In the lead article for this issue of Reflections, Mary Evelyn Tucker and John Grim conclude by saying, "A many-faceted alliance of religion and ecology along with a new global ethics is awakening around the planet...This is a new moment for the world's religions, and they have a vital role to play in the emergence of a more comprehensive environmental ethics. The urgency cannot be underestimated. Indeed, the flourishing of the Earth community may depend on it."
Sobering, yet hopeful, words. Like exhortations resonate throughout this issue, which we have named GOD'S GREEN EARTH: Creation, Faith, Crisis. From the article "Green Discipleship" by ethicist Larry Rasmussen, to evangelical thinker Richard Cizik's ruminations in a "New Moral Awakening," to the appeal for grassroots activism by Sally Bingham in "Power, Light and Hope," we are told that planet Earth is in danger of spinning out of control-but that people of faith, uniquely positioned to bring together theory and practice, can help right the planet. Wangari Maathai, the 2004 Nobel Peace Prize laureate, reminds us that the planet belongs to all, and she poignantly recounts her grassroots Green Belt Movement's successful campaign to plant millions of trees in deforested sections of Africa. And Gus Speth, dean of the Yale School of Forestry and Environmental Studies, speaks of "ethical duties" to rescue the ecosystem from ravages of the world economy, concluding with the affirmation, "We can save what is left."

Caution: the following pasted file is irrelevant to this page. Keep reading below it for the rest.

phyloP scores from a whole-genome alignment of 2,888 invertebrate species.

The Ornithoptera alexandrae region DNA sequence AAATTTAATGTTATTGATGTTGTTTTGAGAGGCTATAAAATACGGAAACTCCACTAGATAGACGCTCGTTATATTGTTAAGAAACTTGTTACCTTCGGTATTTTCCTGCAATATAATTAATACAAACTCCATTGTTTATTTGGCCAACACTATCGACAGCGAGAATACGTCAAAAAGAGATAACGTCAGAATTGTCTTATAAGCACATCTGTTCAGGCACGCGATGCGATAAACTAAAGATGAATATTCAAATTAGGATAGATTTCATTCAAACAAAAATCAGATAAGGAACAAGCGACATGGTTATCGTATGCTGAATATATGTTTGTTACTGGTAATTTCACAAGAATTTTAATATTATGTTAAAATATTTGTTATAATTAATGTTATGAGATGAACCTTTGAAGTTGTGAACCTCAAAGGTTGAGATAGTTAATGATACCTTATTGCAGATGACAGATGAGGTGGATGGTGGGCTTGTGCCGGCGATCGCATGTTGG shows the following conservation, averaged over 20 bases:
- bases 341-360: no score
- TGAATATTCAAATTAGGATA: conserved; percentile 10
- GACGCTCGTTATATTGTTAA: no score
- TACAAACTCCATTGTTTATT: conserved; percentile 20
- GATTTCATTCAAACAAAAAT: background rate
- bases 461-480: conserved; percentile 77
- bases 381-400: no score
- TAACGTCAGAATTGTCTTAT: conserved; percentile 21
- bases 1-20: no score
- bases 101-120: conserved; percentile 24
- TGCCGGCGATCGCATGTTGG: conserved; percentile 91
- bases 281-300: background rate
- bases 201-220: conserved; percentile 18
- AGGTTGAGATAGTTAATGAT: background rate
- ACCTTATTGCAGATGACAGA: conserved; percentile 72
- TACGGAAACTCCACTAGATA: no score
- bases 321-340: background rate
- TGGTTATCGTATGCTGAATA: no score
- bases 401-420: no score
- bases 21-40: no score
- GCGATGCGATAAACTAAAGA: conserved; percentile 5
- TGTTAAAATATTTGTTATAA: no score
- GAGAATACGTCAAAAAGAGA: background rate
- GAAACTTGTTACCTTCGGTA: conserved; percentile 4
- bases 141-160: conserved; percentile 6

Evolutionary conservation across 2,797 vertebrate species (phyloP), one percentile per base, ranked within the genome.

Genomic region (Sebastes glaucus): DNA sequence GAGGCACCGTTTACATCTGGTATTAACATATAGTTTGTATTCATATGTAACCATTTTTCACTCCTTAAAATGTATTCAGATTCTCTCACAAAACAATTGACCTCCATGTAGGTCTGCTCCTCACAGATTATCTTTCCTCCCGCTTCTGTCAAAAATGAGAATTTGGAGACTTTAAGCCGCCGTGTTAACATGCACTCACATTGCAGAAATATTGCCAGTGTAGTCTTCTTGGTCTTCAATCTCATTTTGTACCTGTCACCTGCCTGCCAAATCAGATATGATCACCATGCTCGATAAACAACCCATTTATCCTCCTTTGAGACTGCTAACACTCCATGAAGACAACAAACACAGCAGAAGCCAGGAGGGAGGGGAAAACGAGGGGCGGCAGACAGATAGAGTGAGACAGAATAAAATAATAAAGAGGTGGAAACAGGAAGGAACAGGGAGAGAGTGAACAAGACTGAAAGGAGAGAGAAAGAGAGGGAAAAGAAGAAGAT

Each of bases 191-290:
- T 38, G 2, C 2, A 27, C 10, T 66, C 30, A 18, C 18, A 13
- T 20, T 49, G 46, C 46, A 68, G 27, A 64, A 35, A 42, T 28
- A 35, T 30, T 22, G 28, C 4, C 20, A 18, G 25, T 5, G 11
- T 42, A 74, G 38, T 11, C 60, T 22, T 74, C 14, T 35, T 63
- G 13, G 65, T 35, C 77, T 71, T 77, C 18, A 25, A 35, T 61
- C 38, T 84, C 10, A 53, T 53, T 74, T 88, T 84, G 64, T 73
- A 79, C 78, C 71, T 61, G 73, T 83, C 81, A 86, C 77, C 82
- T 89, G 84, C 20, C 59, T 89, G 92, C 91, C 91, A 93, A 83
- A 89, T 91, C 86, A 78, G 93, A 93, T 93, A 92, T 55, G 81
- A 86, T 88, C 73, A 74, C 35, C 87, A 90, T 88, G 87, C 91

It is our hope that this issue of Reflections, along with the accompanying study guide on the Yale Divinity School web site, can make a modest yet valuable contribution to assigning the task of religion in this age of environmental crisis. Perhaps, as Tucker and Grim suggest, the religious community can play as significant a role in elucidating the moral dimensions of this predicament as it did in the abolitionist and civil rights movements.